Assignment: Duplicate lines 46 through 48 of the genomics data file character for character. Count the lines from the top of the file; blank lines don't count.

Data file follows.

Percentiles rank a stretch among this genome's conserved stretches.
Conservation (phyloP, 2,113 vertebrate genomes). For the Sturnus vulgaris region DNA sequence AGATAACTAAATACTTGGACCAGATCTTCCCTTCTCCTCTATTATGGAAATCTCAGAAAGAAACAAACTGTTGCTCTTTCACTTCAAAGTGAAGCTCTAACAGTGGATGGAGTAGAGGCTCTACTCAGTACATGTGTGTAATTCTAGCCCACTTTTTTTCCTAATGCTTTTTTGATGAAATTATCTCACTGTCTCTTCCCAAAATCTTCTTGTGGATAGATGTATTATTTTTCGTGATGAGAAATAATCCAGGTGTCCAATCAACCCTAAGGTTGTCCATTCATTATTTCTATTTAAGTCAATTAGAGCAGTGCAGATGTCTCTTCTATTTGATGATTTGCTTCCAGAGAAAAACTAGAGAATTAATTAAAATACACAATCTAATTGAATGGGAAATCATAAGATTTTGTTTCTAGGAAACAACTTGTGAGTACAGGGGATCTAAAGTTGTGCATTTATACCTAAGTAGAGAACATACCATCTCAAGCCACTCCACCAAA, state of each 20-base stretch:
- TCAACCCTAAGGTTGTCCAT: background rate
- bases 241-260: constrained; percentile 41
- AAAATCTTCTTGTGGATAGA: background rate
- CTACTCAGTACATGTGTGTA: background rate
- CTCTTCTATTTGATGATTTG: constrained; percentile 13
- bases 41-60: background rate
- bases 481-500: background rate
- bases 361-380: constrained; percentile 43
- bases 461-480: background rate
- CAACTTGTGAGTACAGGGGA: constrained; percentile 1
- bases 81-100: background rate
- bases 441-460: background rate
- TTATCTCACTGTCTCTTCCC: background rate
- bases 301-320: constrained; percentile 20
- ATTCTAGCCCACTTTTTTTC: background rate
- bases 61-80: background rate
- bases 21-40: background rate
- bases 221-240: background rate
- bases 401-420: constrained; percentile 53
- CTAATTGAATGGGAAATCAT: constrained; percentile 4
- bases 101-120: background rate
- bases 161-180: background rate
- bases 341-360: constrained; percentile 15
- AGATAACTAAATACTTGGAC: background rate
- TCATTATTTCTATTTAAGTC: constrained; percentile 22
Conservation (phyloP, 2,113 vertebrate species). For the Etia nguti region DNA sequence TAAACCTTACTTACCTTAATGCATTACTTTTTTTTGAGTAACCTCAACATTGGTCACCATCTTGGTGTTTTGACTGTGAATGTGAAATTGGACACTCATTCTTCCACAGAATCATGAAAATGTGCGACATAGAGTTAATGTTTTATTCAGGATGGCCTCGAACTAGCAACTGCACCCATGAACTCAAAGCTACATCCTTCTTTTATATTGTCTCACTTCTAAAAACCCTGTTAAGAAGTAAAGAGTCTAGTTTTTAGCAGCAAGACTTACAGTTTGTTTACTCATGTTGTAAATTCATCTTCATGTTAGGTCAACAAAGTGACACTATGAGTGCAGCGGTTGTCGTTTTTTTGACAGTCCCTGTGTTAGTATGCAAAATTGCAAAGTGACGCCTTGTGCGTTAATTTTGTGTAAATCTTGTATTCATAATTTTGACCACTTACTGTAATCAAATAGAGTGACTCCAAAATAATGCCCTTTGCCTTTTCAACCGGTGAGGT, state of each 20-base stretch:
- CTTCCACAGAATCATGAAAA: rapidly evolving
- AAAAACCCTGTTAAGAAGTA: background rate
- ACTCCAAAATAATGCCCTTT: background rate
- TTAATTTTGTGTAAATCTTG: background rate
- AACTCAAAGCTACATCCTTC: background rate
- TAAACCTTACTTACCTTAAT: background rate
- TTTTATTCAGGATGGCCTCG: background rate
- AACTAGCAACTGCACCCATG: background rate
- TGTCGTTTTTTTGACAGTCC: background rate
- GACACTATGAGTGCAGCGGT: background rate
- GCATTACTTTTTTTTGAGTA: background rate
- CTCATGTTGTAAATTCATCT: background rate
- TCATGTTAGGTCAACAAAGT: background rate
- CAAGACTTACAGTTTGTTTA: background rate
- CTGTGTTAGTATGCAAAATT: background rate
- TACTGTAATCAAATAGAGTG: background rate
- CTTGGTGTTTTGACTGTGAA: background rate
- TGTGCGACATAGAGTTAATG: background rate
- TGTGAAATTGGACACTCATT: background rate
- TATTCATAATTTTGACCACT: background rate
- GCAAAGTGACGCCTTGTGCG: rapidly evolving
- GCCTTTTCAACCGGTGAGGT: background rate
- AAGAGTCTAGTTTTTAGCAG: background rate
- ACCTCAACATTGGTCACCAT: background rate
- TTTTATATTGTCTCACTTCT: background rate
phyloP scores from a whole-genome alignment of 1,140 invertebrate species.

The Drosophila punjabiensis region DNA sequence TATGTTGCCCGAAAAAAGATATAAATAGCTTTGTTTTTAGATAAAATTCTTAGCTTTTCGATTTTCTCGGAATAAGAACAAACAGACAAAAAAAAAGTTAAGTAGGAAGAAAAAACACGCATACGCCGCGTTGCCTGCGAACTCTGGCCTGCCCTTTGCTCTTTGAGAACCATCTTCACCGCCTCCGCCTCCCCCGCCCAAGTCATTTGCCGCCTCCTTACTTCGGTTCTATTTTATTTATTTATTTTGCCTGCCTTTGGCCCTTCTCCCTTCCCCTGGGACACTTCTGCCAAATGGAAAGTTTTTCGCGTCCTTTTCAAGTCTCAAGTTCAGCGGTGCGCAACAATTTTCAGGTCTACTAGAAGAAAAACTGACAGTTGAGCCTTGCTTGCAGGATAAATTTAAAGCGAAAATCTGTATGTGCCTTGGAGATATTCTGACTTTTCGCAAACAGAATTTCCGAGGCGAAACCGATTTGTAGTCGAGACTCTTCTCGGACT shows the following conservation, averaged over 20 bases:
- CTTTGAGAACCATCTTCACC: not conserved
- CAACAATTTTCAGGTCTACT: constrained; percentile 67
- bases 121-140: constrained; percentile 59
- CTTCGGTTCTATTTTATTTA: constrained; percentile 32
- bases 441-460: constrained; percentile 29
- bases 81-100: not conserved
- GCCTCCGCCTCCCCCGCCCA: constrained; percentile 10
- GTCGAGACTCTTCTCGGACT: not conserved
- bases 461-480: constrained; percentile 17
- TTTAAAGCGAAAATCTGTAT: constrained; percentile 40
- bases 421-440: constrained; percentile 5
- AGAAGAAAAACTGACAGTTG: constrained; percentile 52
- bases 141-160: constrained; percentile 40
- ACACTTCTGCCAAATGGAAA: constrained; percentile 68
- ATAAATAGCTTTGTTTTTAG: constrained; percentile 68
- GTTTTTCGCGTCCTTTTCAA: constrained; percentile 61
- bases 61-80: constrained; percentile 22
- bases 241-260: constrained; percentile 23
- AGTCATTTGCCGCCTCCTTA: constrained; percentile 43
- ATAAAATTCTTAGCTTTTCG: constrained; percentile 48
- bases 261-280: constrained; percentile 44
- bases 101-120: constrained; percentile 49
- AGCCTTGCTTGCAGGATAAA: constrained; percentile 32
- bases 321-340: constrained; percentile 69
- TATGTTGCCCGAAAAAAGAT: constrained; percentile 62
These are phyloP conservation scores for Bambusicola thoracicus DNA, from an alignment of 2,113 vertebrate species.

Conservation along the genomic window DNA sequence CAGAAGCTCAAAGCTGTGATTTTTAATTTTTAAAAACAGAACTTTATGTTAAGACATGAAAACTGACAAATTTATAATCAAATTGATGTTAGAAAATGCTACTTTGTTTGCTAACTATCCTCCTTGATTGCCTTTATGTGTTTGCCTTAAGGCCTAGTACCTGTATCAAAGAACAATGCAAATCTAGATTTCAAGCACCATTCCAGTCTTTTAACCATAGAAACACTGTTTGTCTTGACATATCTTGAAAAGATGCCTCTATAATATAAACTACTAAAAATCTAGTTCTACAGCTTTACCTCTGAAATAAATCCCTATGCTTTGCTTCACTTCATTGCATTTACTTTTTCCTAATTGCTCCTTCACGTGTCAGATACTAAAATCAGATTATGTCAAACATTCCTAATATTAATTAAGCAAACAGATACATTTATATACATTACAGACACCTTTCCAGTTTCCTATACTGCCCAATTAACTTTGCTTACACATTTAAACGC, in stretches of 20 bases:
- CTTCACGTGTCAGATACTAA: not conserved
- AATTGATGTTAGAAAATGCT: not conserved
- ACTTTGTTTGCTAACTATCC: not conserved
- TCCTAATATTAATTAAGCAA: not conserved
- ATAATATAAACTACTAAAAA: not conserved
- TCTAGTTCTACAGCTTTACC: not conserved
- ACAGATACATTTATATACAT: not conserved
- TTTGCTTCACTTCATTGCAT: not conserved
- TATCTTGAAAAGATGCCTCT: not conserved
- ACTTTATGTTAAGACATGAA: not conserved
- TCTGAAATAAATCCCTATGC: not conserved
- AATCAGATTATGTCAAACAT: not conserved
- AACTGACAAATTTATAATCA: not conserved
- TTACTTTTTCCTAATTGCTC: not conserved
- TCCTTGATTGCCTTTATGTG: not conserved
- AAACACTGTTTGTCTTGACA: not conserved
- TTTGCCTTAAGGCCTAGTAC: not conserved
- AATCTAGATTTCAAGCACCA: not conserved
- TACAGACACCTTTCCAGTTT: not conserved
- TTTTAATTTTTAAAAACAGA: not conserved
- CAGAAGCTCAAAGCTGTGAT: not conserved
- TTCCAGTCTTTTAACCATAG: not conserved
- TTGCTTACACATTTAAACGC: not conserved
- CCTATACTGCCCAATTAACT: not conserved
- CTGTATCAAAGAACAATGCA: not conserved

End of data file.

- TGTGCGACATAGAGTTAATG: background rate
- TGTGAAATTGGACACTCATT: background rate
- TATTCATAATTTTGACCACT: background rate